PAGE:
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Poppy Flower Information

By Janet Belding ; Updated September 21, 2017
Poppies in full bloom.

There are 200 poppy species in the world, according to Skip Richter in the "Texas Gardener" magazine. Only a few types are commercially available, but their richness and range of color make up for any lack. Most are biennial or annual. The opium poppy (Papaver somniferum), an annual, has long created a stir due to its narcotic properties, conjuring up the sleep-inducing field in "The Wizard of Oz " and lending a magical aura to all poppies, but the opium producer is only one of the many varieties of poppies that are grown around the world.


The Oriental poppy is a perennial.

The Oriental poppy (Papaver orientale) is a perennial and one of the most common garden poppies, according to the Missouri Botanic Garden. Officially labeled biennials, Icelandic poppies (Papaver nudicaule) are colorful and great for containers, but sometimes struggle in the garden. It is illegal to grow the opium poppy, yet seeds are found under other names in seed catalogs, according to Skip Richter. Some types of poppies are not Papavers, such as the California poppy (Eschscholzia) and the Himalayan blue poppy (Meconopsis)


Oriental poppy foliage in its prime.

Each variety offers something unique. Opium poppies can be single, double, or peony-flowered, writes Skip Richter. Their olors include lavender, rose and pink. The Icelandic poppy's mix of orange, yellow, red and pink is the brightest of any and reblooms if spent flowers are removed. The Oriental poppy has foliage that yellows after flowering in July and comes in red, orange, white, pink and bicolor. The Himalayan blue poppy is a show-stopper, but finicky. The California poppy closes its petals at night.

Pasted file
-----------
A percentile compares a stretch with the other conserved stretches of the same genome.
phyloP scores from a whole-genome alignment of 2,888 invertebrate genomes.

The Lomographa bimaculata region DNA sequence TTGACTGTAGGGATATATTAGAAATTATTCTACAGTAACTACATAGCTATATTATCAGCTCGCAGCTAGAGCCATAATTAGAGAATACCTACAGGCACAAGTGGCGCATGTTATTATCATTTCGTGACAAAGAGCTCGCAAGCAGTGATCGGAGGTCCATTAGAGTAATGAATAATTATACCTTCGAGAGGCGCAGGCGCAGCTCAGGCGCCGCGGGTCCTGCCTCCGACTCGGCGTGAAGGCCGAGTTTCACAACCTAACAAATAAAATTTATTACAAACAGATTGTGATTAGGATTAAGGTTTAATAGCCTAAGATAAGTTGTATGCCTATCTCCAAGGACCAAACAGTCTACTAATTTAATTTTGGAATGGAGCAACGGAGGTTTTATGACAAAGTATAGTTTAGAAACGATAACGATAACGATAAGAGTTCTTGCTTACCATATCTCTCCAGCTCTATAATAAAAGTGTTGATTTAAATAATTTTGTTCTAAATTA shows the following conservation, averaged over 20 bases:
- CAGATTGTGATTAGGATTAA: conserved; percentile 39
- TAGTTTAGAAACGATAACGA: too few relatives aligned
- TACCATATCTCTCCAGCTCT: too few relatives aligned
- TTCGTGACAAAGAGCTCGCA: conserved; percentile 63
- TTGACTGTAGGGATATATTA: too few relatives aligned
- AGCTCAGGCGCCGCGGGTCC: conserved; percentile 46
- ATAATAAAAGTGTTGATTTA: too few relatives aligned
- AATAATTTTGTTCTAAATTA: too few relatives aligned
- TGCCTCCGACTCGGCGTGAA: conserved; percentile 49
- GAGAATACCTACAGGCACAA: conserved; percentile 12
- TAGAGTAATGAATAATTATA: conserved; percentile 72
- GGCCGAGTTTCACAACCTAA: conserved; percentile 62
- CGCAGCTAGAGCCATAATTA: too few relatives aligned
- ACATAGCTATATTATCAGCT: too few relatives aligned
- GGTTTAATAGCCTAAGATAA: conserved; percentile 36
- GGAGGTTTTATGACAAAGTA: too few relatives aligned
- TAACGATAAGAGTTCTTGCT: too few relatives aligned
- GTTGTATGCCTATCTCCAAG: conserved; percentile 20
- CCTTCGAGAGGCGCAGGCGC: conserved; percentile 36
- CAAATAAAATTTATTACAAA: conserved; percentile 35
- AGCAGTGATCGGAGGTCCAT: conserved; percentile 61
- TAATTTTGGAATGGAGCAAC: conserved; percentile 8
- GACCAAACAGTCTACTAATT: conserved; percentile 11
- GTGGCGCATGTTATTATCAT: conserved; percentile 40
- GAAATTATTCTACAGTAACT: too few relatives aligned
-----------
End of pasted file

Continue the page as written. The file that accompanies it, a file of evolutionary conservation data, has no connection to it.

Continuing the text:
Cooler, mountainous regions of the world are home to many poppies

Poppies thrive in climates similar to where they originated. Icelandic, Oriental and the opium poppy are from cooler regions and mountain areas, mostly in Asia . Many varieties don't do well in climates warmer than USDA Hardiness Zone 7, according to the Missouri Botanical Garden. The exception is the California poppy, native to the western states, which is a perennial in USDA Zones 6 to 9. The Himalayan blue poppies are the most temperamental; they like warm winters and cool summers.


California poppies reseed easily.

Most poppy types prefer full sun and moist, well-drained garden soil with some compost added. If the area is suitable, most types will reseed. The California poppy, an annual in most places, can be a short-lived perennial in its native areas. Icelandic poppies can take some shade and don't like to be overwatered. The Himalayan blue poppy prefers part shade as do all of the Meconopsis varieties and "superior drainage," according to the Missouri Botanic Garden. The most reliable type is the Oriental poppy, which can live for years.


Poppy fields

Afghanistan's poppy fields supply 90 percent of the world's opium, according to the World Policy Blog's introduction to an article by Jonathan Power. Power advocates the purchase of this cash crop by countries in the West to keep opium profits away from the Taliban as well as to ease the world's shortage of medical narcotics. India allows controlled poppy growing for pharmaceutics and it is legal to grow them in Turkey, Australia, France and Spain. In the US, opium poppy growing has been illegal since 1942.

Buds and Seed Pods

Poppies have distinctive buds.

Poppies have unique buds that crack open to reveal the flowers. The flowers then unfold into their glory. The urn-shaped seed pods that are left after the flowers pass are also distinctive. Poppies (Papaver) and relatives such as the blue poppy (Meconopsis) all have these features. It is therefore easy to see their common lineage.


About the Author


Janet Belding has been writing for over 22 years. She has had nonfiction pieces published in "The Boston Globe," "The Cape Cod Times" and other local publications. She is a writer for the guidebook "Cape Cod Pride Pages." Her fiction has been published in "Glimmer Train Stories." She has a degree in English from the University of Vermont.